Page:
Monday, 23 July 2018

Evidence for your Practice: Multidisciplinary, aerobic, motor-cognitive and intensive rehabilitation treatment for Parkinson's disease

Article: Ferrazzoli, D., Ortelli, P., Zivi, I., Cian, V., Urso, E., Ghilardi, M. F., ... & Frazzitta, G. (2018). Efficacy of intensive multidisciplinary rehabilitation in Parkinson’s disease: a randomised controlled study. J Neurol Neurosurg Psychiatry, jnnp-2017.

Study Aim: To evaluate whether a multidisciplinary, aerobic, motor-cognitive and intensive rehabilitation treatment (MIRT) improves the quality of life of patients with PD in the short-term and long-term period.

Population: Patients with a diagnosis of idiopathic Parkinson's disease.

Intervention: MIRT is a 4-week programme delivered in a hospital setting, and includes:

  • Four daily rehabilitative sessions for 5 days and 1 hour of physical exercise on the sixth day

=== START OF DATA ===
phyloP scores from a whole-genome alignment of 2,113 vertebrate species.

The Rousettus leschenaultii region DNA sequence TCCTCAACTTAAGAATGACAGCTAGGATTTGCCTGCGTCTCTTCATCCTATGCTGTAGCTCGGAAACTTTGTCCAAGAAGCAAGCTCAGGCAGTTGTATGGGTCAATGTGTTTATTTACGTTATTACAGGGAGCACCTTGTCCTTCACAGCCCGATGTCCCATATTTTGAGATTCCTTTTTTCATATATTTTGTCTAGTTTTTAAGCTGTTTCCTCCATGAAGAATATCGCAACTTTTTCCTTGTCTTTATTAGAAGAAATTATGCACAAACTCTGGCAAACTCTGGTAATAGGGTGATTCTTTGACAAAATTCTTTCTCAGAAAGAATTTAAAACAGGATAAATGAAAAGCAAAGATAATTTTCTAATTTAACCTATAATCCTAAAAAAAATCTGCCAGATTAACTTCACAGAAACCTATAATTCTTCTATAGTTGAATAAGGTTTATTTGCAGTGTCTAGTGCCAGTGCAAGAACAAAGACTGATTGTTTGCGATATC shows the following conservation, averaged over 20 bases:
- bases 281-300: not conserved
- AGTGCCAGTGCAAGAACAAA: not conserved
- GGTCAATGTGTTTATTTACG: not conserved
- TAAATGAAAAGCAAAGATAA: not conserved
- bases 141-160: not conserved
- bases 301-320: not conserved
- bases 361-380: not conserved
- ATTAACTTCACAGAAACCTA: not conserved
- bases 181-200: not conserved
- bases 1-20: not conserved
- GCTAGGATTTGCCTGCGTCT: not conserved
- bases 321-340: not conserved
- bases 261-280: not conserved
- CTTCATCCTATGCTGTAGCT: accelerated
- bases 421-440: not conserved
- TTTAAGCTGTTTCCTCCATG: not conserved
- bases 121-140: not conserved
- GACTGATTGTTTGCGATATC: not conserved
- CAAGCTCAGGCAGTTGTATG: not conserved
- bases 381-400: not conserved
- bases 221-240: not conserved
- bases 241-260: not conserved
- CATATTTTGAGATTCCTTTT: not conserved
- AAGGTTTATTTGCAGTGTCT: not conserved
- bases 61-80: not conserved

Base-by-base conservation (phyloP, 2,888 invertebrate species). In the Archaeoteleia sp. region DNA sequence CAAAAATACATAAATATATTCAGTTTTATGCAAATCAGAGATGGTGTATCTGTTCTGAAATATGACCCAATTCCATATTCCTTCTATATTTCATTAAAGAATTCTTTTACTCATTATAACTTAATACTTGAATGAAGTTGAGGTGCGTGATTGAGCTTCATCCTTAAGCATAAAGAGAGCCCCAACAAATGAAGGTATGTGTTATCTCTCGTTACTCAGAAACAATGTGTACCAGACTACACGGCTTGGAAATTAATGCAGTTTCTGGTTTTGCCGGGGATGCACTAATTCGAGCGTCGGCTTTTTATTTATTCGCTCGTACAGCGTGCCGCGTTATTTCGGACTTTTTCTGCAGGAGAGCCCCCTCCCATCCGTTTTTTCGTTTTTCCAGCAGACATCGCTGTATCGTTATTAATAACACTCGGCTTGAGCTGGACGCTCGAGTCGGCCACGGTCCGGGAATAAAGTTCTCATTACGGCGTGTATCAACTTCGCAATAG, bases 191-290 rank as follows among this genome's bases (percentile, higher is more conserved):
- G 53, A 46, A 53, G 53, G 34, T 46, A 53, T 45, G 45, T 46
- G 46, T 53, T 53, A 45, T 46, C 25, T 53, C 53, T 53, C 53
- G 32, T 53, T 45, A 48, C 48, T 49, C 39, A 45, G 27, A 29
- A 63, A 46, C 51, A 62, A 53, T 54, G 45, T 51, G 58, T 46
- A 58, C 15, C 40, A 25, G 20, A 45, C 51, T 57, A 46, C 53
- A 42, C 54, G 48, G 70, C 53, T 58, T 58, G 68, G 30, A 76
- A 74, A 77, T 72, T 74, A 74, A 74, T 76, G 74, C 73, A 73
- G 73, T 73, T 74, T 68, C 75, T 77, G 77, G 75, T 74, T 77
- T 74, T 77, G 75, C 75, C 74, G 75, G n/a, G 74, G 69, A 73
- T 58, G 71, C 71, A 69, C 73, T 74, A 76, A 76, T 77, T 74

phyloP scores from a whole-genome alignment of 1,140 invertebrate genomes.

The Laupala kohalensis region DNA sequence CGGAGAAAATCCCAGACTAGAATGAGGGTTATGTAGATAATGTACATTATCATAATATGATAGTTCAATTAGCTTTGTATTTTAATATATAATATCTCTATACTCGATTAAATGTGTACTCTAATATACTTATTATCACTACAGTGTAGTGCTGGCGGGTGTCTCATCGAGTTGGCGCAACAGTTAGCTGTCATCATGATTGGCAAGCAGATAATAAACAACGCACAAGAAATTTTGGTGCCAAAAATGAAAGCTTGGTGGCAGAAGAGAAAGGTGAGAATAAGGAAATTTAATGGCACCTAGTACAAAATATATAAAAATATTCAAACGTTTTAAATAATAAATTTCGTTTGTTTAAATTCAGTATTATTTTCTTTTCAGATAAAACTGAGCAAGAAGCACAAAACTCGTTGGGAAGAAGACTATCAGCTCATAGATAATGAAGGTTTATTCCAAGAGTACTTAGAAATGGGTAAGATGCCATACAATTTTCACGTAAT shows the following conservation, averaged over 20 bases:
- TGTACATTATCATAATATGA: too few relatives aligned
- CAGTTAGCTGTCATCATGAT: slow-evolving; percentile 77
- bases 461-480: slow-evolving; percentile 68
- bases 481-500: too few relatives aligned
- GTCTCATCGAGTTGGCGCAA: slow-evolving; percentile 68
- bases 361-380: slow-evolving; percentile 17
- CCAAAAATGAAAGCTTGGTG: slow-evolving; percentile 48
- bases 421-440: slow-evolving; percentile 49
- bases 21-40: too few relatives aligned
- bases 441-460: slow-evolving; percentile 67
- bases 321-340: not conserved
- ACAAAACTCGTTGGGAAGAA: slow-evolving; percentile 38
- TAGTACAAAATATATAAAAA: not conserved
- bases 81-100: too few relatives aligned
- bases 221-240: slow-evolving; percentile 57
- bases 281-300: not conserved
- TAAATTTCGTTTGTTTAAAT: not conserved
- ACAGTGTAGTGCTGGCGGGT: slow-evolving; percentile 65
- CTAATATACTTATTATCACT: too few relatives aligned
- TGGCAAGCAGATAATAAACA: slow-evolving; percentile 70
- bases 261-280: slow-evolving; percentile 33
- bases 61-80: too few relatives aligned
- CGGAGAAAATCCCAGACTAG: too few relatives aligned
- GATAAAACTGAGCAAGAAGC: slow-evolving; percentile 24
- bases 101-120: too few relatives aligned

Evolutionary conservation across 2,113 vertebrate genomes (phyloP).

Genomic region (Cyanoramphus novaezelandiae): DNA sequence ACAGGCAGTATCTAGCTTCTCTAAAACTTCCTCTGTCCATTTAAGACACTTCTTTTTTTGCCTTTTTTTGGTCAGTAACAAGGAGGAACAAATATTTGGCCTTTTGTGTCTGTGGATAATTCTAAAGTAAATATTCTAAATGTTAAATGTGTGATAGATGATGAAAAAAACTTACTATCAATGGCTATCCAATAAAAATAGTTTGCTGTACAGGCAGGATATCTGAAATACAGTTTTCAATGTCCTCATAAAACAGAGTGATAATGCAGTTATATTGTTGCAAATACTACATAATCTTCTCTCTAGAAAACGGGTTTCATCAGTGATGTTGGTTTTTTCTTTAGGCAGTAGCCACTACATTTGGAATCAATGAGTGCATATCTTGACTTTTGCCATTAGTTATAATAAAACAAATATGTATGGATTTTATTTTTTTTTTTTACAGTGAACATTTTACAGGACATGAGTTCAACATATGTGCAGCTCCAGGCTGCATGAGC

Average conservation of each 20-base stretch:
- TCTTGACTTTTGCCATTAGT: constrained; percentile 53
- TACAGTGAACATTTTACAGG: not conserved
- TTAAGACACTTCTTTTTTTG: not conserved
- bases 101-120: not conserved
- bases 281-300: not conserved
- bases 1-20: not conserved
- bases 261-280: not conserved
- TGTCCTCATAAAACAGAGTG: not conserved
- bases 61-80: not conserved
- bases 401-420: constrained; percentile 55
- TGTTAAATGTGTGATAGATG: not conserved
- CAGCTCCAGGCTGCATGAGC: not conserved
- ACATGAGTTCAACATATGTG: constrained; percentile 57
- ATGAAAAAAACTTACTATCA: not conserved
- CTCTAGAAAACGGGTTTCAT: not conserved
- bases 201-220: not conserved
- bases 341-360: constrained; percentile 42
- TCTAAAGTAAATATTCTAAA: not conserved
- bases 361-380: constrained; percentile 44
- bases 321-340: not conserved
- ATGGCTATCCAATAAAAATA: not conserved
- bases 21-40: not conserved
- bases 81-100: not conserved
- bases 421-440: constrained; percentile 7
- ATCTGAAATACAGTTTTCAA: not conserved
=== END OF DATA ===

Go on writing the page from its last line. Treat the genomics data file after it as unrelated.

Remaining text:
• Sessions with a physical therapist, occupational therapist and speech language pathologist.
The occupational therapy sessions focus on hand dexterity, writing and activities of daily living.
Key findings

  • Patients’ self-perception of mobility, autonomy in ADLs, emotional well-being, needing of social support, cognition, communicative abilities and bodily discomfort are enhanced after MIRT.
  • This improvement was maintained along a 3-month follow-up period.
Bottom line for OT: As part of an interdisciplinary team, occupational therapy treatment can make lasting improvements in quality of life for patients with Parkinson's disease. 

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